oral district, Kompong Speu province – A woman who said she was the wife of a top government official contracted the purchase of 4.3 cubic meters of luxury timber from villagers within Oral Wildlife Sanctuary and used a forestry official to procure and transport the wood, villagers and forestry officials said.
The timber was confiscated
Feb 11 by rangers trained and supported by the NGO Conservation International at the Thpong district forestry station, forestry officials in Thpong and Ou Taong said Monday. The villagers said they were never paid.
Om Yentieng, an adviser on human rights to Prime Minister Hun Sen, said the reports were untrue. “I would like to deny any reports that my wife is involved in timber purchasing,” he said Tuesday.
Pong Sokit, chief of Ou Taong village inside Oral Wildlife Sanctuary, said Monday he was the middleman for the deal, first proposed by Phan Pheary, head of forestry for Sangke Sartob commune, which abuts the wildlife sanctuary.
“Pheary first came to contact me in early February to buy the wood,” Pong Sokit said. “He said he was going to buy it for Om Yentieng’s wife.”
Then, he said, Om Yentieng’s wife came to the village with two bodyguards and Phan Pheary on the day before the confiscation.
Six villagers as well as a forestry official and soldiers reported seeing or hearing about the visit. They said the woman was small and pretty with medium-toned skin.
“She asked me,” Pong Sokit said. “She said she needed to buy wood, nice wood, beng. And that she wanted big pieces of wood.”
He took her to the homes of six local families who had cut beng, a species of luxury timber, he said. Sum Mith, one of six villagers who sold wood to the woman, said she came to his house and looked at the wood.
She had lunch there and told those she met that she needed the wood for a window and a door at her house, he said, but she added that her husband didn’t know about her excursion.
She agreed to buy the timber for nearly $1,500 after the visit, Pong Sokit and Sum Mith said, and Phan Pheary came with a Korean truck and driver to pick up the wood on Feb 11.
After Phan Pheary loaded the timber, Pong Sokit asked for the money.
“Usually then you must pay the money,” Pong Sokit said. “I asked for the money, but he said, don’t worry, you will go to my house to get it.”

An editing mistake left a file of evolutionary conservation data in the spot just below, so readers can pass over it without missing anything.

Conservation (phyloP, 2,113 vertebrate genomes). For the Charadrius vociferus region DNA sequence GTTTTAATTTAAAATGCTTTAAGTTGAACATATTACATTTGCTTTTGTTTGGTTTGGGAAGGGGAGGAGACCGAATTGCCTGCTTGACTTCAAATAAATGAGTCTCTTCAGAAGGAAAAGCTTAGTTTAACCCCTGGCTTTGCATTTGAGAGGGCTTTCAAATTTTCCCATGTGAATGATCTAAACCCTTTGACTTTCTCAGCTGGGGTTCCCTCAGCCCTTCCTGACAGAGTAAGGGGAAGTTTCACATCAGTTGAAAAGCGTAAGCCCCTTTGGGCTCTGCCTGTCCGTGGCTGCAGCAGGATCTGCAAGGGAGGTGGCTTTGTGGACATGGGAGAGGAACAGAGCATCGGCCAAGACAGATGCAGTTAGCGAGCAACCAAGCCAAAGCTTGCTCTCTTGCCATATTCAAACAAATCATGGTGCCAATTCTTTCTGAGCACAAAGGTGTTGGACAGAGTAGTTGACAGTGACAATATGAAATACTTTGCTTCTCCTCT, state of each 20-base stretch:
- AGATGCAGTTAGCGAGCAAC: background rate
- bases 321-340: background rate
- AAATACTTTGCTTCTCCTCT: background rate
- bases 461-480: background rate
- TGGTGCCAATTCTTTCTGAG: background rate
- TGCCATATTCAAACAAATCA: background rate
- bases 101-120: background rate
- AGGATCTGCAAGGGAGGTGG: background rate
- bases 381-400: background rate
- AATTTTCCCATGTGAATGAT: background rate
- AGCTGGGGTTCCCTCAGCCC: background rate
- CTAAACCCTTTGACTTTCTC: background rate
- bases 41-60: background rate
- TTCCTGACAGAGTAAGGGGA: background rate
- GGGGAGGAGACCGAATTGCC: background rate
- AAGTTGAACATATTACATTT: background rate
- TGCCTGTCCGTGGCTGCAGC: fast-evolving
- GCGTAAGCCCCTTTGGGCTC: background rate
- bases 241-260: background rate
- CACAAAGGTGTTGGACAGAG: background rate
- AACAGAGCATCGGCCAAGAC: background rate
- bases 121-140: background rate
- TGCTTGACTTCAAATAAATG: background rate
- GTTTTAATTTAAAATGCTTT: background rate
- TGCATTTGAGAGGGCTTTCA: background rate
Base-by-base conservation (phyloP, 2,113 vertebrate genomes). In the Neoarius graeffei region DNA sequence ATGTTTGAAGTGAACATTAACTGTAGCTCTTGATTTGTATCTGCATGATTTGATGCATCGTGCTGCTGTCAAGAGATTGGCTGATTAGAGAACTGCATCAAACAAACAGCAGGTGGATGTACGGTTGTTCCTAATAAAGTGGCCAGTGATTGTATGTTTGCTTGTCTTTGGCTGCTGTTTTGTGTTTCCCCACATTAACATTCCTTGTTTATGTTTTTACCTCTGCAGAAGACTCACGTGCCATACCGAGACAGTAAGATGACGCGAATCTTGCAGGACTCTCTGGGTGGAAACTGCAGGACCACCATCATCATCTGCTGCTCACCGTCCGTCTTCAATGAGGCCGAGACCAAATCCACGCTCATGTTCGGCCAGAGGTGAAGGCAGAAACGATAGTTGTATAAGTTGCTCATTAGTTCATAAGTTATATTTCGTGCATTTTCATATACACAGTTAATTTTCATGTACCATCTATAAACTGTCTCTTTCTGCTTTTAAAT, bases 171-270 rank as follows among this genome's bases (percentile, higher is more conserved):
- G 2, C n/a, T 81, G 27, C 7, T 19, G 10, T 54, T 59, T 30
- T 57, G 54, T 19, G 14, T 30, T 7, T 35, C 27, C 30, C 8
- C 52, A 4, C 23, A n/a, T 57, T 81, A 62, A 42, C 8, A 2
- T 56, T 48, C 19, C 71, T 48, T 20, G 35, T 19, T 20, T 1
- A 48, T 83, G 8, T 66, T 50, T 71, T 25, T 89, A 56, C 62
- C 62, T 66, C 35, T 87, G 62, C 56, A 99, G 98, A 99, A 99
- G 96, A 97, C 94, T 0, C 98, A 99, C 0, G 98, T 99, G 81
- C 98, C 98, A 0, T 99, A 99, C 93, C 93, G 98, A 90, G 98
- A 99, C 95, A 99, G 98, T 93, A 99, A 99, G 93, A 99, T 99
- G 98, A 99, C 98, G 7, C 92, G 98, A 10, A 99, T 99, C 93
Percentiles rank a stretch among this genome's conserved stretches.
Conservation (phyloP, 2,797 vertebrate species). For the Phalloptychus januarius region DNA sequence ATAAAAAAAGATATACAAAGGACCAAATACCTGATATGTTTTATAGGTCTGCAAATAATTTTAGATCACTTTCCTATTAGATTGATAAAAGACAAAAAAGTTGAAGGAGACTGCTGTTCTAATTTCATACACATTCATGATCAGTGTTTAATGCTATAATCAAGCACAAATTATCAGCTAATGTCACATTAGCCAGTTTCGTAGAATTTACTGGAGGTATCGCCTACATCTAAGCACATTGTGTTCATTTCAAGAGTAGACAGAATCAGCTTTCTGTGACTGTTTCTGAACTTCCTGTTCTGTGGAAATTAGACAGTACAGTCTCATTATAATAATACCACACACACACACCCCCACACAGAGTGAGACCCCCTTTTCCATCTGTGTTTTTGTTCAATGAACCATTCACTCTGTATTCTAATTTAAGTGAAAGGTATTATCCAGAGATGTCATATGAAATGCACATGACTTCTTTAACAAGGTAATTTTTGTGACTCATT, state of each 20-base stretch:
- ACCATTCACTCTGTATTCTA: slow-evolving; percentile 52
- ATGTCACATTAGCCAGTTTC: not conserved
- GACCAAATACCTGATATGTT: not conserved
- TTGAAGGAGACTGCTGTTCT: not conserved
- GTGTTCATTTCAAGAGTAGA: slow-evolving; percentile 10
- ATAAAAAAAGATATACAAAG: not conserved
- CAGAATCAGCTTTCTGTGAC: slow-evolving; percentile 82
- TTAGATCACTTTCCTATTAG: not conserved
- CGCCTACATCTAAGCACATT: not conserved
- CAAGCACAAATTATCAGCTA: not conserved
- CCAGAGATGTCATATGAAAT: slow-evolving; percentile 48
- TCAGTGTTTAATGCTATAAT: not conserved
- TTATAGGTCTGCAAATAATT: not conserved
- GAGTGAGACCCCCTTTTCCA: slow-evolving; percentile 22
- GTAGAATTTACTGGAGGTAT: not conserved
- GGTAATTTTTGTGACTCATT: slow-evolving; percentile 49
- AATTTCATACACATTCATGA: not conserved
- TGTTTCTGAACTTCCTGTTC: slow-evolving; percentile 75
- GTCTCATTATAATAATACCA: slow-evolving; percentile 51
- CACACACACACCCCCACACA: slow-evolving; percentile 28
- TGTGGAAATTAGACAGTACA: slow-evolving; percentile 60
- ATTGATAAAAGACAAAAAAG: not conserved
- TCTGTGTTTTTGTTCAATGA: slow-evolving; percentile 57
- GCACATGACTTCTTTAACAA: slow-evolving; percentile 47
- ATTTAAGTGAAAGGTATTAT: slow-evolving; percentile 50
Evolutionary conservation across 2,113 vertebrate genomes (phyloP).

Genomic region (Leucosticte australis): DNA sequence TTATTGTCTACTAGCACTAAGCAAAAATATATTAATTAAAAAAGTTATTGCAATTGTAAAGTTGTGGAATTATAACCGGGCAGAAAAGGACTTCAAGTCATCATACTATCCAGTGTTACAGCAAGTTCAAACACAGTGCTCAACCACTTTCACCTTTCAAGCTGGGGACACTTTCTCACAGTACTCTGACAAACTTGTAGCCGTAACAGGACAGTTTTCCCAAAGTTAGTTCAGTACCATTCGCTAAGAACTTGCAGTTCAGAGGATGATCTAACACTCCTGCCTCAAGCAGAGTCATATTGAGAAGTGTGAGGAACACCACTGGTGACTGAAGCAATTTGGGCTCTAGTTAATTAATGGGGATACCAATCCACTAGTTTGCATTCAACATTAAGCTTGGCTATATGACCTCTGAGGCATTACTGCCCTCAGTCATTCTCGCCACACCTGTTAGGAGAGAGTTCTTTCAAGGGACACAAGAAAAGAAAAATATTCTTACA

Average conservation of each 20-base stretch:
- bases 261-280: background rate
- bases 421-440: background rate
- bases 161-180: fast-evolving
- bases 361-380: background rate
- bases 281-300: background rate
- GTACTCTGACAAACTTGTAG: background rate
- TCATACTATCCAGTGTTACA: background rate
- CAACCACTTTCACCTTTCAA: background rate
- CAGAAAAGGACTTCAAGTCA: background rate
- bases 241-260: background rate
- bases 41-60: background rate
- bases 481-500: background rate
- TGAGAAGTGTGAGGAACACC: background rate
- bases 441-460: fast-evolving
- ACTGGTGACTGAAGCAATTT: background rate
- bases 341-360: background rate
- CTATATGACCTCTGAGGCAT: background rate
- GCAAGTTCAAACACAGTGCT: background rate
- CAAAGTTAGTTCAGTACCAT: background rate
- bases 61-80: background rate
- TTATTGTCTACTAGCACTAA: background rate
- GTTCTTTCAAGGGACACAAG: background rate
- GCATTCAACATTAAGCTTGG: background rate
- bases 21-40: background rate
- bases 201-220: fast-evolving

But on the trip back, Phan Pheary was stopped by rangers in Thpong, about 15 km down the road, and the wood was confiscated. He never paid the villagers, though Pong Sokit has gone to Phan Pheary’s house in Odong district several times to demand the money.
Om Yentieng said his wife was not in Ou Taong and that his house is made out of cement, so he does not need timber.
The villagers were not sure of the woman’s name and Phan Pheary’s wife, Keam Sophanny, 32, refused to reveal the woman’s name. Villagers said she was Om Yentieng’s third wife, indicating she may not be legally married to him.
However, Keam Sophanny said Monday she and Phan Pheary had visited the couple’s house in Phnom Penh’s Tuol Kok district several times and met both the woman and Om Yentieng.
“We want Om Yentieng’s wife to be responsible,” Keam Sophanny said. “This is her wood, her thing.”
Phan Pheary refused to comment.
His wife said she and Phan Pheary are in debt after paying a fine of $2,500, and he has been suspended from work.
According to several articles in the Forestry Law, a forestry official committing a forestry offense is subject to one to five years in prison and a fine of $2,500 to $25,000. According to Article 96, the woman could be subject to a fine of two to three times the market value of the wood.
Ty Sokhun, Forestry Administration director, and Ieng Saveth, head of the forest crime monitoring unit, refused to comment Tuesday, referring questions to the public affairs unit. Deputy director of public affairs Than Sarath was not familiar with the case.
An Oral forestry official close to the case said he had seen the woman in her car on the road to Ou Taong.
The official, who asked not to be named, but said he had been implicated by the NGO Conservation International in the timber deal, said that the woman also went to the Thpong office in the evening the day the timber was confiscated. She tried unsuccessfully to negotiate its release, he said.
Conservation International director Jake Brunner could not be reached for comment.
Keam Sophanny said it was the first time her husband had arranged a deal for Om Yentieng’s wife, but that the woman came to her house every couple of weeks to visit.
“The case is a classic example,” said Marcus Hardtke of Global Witness. “Forestry officials are becoming facilitators in timber deals.”
The anonymous forestry official said there would have been no trouble with the deal if Conservation International hadn’t been involved and Phan Pheary had been a little more discrete.
“He took and transported the wood in the daytime,” the official said. “The NGO stopped him. He said, this wood is for Om Yentieng’s lady who is building a house—meaning that it should not be a problem because it is for a top official’s house. But the NGO didn’t care.”